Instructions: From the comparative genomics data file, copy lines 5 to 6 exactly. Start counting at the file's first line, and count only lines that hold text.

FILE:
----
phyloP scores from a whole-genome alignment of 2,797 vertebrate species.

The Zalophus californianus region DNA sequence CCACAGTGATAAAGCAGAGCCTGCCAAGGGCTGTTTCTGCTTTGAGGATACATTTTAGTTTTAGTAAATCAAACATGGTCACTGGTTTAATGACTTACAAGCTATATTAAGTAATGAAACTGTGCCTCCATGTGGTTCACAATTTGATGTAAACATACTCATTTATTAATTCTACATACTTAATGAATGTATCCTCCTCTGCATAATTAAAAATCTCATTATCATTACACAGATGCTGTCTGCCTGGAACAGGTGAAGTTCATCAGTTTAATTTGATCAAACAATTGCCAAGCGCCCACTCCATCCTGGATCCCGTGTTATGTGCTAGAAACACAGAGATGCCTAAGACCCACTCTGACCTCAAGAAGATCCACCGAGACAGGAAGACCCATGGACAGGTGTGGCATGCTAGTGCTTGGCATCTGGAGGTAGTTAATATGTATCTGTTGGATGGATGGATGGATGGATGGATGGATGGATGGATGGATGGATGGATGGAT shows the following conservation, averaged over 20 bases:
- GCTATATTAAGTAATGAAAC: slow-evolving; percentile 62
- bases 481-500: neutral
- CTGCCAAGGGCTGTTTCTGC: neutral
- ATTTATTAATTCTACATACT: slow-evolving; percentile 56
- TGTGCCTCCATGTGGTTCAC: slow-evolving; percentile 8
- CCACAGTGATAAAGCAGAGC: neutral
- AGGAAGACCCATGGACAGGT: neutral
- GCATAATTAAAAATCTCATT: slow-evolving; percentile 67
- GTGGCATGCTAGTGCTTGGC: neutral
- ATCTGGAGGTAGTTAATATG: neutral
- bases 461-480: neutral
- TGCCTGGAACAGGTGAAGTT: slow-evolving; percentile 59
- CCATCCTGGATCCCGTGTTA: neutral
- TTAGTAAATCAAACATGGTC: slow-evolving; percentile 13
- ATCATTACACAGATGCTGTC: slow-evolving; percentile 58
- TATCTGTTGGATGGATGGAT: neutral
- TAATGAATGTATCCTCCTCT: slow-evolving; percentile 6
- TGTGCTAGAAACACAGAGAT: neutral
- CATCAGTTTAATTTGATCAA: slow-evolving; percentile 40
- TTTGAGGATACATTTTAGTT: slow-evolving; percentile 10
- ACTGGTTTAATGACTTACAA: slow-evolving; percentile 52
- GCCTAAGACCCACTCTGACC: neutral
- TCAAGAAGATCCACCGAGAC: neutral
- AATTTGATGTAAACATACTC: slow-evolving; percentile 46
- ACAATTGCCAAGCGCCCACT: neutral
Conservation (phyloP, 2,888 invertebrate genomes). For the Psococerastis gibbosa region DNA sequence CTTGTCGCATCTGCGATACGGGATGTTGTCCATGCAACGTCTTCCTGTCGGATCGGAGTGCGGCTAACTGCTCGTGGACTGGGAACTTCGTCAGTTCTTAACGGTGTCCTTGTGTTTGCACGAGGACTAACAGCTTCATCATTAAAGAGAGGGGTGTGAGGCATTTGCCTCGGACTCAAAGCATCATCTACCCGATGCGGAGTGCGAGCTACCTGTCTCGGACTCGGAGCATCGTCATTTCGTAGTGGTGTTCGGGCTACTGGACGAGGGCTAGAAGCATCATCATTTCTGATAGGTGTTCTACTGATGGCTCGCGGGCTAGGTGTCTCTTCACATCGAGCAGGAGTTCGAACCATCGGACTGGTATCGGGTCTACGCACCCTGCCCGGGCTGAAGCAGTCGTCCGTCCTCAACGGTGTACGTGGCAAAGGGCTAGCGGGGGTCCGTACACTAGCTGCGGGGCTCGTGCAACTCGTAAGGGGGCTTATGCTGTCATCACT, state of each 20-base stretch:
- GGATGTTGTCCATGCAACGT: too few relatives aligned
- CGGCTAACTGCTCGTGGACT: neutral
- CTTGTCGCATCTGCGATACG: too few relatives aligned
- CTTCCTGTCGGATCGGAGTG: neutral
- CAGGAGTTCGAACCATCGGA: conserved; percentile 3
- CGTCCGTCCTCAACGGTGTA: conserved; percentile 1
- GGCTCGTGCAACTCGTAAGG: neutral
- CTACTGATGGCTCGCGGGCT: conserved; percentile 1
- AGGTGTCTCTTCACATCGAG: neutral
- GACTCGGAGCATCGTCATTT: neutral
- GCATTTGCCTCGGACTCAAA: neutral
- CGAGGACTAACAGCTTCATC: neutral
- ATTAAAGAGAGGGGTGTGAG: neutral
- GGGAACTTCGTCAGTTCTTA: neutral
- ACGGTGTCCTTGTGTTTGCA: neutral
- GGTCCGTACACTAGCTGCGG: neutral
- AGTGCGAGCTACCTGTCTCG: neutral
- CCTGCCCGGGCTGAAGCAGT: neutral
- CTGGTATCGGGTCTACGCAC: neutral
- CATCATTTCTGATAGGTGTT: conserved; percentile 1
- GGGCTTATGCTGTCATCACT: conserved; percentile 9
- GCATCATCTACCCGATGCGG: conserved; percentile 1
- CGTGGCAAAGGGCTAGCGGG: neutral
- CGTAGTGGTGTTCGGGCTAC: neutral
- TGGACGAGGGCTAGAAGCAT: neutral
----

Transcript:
- CTGCCAAGGGCTGTTTCTGC: neutral
- ATTTATTAATTCTACATACT: slow-evolving; percentile 56